Allied Steel: From Steel to Sports Arenas

By Shannon Furniss

“A lot of people who work at the company are very talented and could live anywhere, but they choose to live in Montana because the quality of people and the quality of life.” – Jeff Southworth, president of Allied Steel

From the shop in rural Lewistown, Allied Steel workers are busily manufacturing structural steel for malls, schools, hospitals, sports arenas, power plants, and other buildings in places as far away as Alaska or Hawaii.

The fact that Allied Steel is located in a small town in Montana away from big city-centers, is irrelevant to clients, according to Allied Steel’s president, Jeff Southworth, whose company does business all over the U.S.  “The clients don’t feel like we’re remote,” he said. “Most places we work are very remote. We’re a long way from any job.”

Lewistown has always been home for Allied Steel’s president, Jeff Southworth.  His father, Jim Southworth, started Allied Steel about 40 years ago, and Jeff has been working there for the past 16 years. In that time he has seen the business grow from a “nice little company with great vision” to something that is 40 times bigger, he said.  Allied Steel has projects going on throughout the U.S. and takes on “anything that needs structural steel work,” from malls to movie theaters. The company employs 190 people – 90 in its Lewistown shop and 100 in different locations in-state and out-of-state.

The project that “put Allied Steel on the map” was the the Stillwater mine expansion in the late 90s, said Southworth, adding that from that point on, the company has experienced high growth rates.  Right now, the company has 20 active jobs, which involve 11,343 tons of structural steel and a total of 193,640 shop hours. This year, the company’s president says he expects around 1,000 semi-trucks to carry full loads of product to different jobs.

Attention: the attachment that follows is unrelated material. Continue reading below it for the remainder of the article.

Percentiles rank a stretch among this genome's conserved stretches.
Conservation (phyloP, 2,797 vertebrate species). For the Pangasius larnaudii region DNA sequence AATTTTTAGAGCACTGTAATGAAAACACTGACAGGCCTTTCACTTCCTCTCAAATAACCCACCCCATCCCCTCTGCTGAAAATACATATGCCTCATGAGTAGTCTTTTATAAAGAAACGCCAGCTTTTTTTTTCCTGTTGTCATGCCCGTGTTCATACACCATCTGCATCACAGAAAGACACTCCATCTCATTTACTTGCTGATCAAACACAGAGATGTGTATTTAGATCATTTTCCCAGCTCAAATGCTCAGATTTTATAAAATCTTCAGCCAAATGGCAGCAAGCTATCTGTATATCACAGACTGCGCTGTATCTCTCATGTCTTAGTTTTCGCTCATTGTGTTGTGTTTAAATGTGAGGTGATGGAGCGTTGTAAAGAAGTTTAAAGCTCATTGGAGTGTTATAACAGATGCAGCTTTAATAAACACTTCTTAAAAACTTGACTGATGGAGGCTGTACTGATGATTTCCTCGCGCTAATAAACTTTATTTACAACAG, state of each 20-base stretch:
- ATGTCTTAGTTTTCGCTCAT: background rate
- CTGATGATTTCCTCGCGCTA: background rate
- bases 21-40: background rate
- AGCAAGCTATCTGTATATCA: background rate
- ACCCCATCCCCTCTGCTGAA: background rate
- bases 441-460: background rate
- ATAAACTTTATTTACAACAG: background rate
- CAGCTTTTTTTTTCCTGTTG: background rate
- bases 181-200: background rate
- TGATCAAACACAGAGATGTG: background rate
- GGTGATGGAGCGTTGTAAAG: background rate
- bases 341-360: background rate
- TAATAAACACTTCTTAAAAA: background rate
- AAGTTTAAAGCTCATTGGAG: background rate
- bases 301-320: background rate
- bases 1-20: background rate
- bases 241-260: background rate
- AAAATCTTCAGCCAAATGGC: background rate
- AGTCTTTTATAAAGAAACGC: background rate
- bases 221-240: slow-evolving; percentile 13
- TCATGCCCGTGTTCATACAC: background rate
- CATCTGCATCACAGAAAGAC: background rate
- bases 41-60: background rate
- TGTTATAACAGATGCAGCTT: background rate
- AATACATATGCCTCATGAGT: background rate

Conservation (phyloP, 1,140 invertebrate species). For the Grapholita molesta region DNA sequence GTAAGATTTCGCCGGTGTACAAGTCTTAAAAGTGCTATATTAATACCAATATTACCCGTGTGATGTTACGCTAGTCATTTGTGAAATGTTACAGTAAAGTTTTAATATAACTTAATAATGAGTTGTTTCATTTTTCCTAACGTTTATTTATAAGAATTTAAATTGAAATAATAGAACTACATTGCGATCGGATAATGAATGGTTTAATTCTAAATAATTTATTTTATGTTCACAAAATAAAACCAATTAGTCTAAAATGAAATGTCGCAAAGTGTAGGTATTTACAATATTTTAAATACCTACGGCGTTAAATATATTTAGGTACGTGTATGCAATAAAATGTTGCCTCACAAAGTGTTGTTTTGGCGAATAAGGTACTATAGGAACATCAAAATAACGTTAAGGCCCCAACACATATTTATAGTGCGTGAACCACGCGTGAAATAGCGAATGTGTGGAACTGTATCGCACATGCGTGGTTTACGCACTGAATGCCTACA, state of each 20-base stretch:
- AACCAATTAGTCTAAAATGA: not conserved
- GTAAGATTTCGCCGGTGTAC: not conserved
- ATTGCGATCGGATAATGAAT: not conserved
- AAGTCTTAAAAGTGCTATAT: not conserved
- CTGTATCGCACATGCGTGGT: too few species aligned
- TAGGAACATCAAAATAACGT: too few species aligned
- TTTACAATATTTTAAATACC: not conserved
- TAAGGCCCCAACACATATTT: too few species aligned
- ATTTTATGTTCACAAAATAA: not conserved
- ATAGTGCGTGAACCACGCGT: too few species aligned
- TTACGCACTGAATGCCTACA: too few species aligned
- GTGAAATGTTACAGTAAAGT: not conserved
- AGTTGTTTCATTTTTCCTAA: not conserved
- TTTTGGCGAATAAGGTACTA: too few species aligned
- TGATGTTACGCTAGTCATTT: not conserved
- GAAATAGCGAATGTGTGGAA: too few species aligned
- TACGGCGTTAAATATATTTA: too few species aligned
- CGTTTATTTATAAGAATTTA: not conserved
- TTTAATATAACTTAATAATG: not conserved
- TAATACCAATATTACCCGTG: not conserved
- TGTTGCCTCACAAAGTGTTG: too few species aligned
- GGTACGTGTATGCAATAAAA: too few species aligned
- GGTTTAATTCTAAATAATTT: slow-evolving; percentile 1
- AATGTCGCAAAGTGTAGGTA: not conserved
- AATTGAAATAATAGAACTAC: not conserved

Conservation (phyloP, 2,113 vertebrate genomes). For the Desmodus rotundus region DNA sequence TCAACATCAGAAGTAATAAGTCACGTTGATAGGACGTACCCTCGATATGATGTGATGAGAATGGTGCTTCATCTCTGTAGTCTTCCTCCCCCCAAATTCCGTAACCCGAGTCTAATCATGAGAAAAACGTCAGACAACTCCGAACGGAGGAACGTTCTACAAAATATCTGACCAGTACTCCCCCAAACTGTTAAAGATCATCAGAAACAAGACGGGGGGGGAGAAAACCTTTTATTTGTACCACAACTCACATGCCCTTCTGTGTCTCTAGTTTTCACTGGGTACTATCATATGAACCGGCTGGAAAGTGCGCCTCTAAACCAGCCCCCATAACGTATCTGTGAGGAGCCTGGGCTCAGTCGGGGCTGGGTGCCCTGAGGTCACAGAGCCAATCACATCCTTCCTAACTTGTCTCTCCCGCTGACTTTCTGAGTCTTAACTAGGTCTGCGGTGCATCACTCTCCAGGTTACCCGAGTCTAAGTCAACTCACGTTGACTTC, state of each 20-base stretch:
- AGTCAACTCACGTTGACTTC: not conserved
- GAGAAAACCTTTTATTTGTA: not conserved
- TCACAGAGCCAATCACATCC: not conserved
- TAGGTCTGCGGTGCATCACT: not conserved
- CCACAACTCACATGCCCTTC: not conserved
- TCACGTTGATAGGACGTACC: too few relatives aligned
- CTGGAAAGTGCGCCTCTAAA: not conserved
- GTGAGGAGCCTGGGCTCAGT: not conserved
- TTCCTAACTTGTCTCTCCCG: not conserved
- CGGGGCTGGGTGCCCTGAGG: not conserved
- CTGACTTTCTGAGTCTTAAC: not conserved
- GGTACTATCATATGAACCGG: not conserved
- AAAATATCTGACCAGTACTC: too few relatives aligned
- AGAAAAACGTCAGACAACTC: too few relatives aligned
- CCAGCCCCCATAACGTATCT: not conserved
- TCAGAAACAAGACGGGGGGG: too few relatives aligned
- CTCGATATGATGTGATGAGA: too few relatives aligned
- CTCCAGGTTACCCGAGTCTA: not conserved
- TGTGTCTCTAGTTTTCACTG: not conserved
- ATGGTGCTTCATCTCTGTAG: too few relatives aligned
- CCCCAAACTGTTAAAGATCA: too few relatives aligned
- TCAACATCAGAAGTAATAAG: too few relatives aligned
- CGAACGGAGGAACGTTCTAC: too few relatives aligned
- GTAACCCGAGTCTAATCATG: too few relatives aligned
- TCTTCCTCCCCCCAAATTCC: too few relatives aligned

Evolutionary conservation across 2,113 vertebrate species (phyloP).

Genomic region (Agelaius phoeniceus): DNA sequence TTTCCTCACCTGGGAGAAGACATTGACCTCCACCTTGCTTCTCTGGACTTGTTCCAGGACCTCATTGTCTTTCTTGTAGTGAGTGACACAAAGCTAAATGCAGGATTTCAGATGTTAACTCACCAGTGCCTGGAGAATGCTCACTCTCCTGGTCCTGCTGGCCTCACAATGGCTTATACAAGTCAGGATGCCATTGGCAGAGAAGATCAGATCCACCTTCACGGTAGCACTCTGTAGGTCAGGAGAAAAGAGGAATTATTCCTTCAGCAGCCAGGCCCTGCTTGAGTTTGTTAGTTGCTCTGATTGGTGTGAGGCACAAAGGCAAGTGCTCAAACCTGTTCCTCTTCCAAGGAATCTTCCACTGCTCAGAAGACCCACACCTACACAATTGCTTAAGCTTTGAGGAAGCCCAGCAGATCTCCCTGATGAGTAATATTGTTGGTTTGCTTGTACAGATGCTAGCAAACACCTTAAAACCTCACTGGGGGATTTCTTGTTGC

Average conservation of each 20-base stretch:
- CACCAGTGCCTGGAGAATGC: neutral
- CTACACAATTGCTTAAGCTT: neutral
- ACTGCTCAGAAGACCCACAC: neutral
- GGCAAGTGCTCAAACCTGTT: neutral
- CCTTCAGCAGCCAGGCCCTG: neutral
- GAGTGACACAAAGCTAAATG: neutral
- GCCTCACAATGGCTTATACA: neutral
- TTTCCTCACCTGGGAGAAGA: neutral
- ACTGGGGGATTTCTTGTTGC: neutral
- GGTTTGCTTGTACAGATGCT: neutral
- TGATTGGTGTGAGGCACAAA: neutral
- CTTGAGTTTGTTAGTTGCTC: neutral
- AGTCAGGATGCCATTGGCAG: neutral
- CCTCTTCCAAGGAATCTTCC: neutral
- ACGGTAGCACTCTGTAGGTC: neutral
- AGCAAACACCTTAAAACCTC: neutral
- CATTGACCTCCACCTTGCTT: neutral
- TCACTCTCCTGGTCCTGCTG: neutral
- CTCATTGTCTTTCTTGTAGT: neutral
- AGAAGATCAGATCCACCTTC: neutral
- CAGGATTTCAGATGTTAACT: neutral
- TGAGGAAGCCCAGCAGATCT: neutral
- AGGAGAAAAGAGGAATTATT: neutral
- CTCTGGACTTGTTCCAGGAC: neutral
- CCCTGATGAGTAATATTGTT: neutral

Technology has helped propel Allied Steel from a small shop to a major operation. From bidding jobs to fabricating the steel and delivering the product, the process is complex, said Southworth. Sophisticated software and high-tech equipment help Allied Steel with the process.

When bidding on a job, many issues have to be considered, he said. “Every piece of steel in the building has to be detailed individually. We have to break down a building.  Every piece is an individualized piece.  Everything is customized.”

Then, Allied Steel works with team members and clients via email and GoToMeeting software to figure out potential bugs in a project, Southworth said.  “We get the building correct, and then we zone it so that it can be erectible. We buy all the raw steel, we bring it here, we cut it, we shape it, we weld to it, we put the holes in it, we do everything. It goes out the door and is loaded into trucks in erectible sequence.  What we deliver has to be the exact right piece, and it has to be delivered on the exact right day.”

Some of Southworth’s favorite jobs are in remote areas under challenging circumstances. “Your company has to be very good to perform or shine when jobs are off the beaten path,” he said.  To do a job in somewhere like Nome, Alaska – with a subartic climate – a company has to keep in mind when the last barge of the year is scheduled. “If you don’t hit it, you’ll shut down the job for a full construction cycle. That’s pretty daunting.  Everything has to work.”

Hard work and good people with a strong work ethic have helped make Allied Steel what it is today, said Southworth. “A lot of people who work at the company are very talented and could live anywhere, but they choose to live in Montana because the quality of people and the quality of life.”

“Once a Montanan, always a Montanan,” he said.


Photo caption: Allied Steel fabrication shop, Lewistown, Mont.

This article is part four of a four-part series on the Lewistown manufacturing cluster. Read part one: Central Montana’s Vibrant Manufacturing Center Reaches Global Markets, part two: Spika Welding and Manufacturing: From Helicopters to Aerospace and part three: Century Companies: From Asphalt to Airstrips.

About the Author: Shannon Furniss is a Missoula-area journalist and communications specialist. Ms. Furniss is currently the communications director at the University of Montana Bureau of Business and Economic Research and the editor of the Montana Business Quarterly. She holds a bachelor’s degree in journalism from the University of Montana.

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